Energy minister Sigmar Gabriel’s climate levy is practically dead, writes Andreas Mihm in an op-ed for the FAZ. This is a good thing, says Mihm, because the levy endangered power plants, coal mines and jobs. Moreover, intervening with an instrument like the climate levy does not fit in with Gabriel’s assertion that he wants to minimise state interference in the power market. Coal plant operators will receive “a few 100 million euros” for mothballing their old power stations. But since this will save less CO2 than envisaged, Gabriel needs to cut emissions elsewhere, Mihm writes. A scheme to refurbish old inefficient heating systems in houses will cost extra – and Gabriel is crying for help from the federal budget and the chancellor to pay for it.
“Econ Min Gabriel makes concessions for Bavaria on power lines”
German economics and energy minister Sigmar Gabriel has offered to bury more cables in order to alleviate public concerns in Bavaria over power lines planned to carry wind and sun power to the industrial south, according to Der Spiegel. Gabriel has suggested burying the last kilometres planned for expansion of an already existing power line – the southeast branch, the magazine says. Gabriel is sticking to plans for a branch that would run from Grafenrheinfeld north to Würzburg, but says a second line does not need to run through Bavaria because this is for bringing power to Hesse and Baden-Württemberg, according to Der Spiegel. “I think that this is a very comprehensive offer to the Bavarian state chancellery,” said Gabriel, according to the magazine. He wants a deal by July 1.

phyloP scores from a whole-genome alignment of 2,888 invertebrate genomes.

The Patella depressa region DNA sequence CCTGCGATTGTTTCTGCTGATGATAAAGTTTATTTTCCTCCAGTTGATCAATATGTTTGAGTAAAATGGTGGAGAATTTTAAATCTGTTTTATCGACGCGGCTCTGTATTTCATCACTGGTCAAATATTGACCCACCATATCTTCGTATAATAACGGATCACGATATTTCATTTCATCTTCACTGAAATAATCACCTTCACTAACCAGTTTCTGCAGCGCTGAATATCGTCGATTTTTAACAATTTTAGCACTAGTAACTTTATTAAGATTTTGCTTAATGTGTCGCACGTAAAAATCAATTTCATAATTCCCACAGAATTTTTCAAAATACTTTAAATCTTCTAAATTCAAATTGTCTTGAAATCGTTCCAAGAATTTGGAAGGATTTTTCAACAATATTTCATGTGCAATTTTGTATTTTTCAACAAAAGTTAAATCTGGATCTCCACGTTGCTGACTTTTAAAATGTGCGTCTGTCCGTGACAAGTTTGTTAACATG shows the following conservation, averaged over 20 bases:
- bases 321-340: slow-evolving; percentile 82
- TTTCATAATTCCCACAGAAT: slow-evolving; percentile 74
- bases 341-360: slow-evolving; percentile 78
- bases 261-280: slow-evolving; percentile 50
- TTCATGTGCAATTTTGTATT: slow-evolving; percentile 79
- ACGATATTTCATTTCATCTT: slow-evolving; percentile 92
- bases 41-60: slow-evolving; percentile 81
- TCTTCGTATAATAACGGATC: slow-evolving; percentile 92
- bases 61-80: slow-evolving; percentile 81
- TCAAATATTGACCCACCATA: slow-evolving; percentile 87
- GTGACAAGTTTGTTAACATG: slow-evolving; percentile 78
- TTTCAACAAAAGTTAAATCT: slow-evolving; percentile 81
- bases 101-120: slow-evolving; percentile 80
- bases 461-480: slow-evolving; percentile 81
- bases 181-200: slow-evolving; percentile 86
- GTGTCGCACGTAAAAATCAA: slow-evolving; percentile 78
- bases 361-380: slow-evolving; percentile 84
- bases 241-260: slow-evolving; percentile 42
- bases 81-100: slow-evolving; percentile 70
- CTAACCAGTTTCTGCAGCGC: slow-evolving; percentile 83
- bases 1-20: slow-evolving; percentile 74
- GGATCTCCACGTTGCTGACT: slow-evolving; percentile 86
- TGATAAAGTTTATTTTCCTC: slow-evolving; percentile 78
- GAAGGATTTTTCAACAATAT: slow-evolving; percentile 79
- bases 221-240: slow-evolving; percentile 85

Read the article in German here.
Read a CLEW dossier on the grid expansion issue here.
“Network Operator Amprion presents assessment”
Every year longer that it takes to build the power lines to carry wind power from north to south will cost money, which will fall onto the bills of power customers, network operator Amprion officials told Deutschlandfunk. “If the network expansion doesn’t now take off properly, the Energiewende will come to a standstill,” predicts managing director Hans-Jürgen Brick in the article. Amprion plans to invest 5.4 million euros in the expansion between 2015 and 2024, the article says. The plan is to start a dialogue with the public via its internet and directly at building sites, in order to achieve a public consensus over the controversial power lines.
Read the article in German here.
“Europe: 50 percent renewable energies by 2030 possible with greater integration”
Closely networking Central Western European (CWE) power systems would significantly balance out weather-related power needs as these countries use ever-more fluctuating wind and sun for their electricity, according to a Fraunhofer Institute study commissioned Agora Energiewende*. While the sun may be shining in one area, it may be cloudy in another, such that power requirements across a broad region tend to cancel each other out. This means shutting down excess power from wind parks on very windy days could be avoided in 90 percent of all cases, the study showed. Integration would cut losses and raise the monetary value of renewable power, as power would be distributed to the regions where and when it is most needed, it said. At the same time, it would reduce the need to keep conventional power plants ready to jump in when power is needed. The CWE region includes France, Switzerland, Austria, the Benelux countries and Germany.
Read the press release in English here.
*Like the Clean Energy Wire, Agora Energiewende is a project funded by Stiftung Mercator and the European Climate Foundation.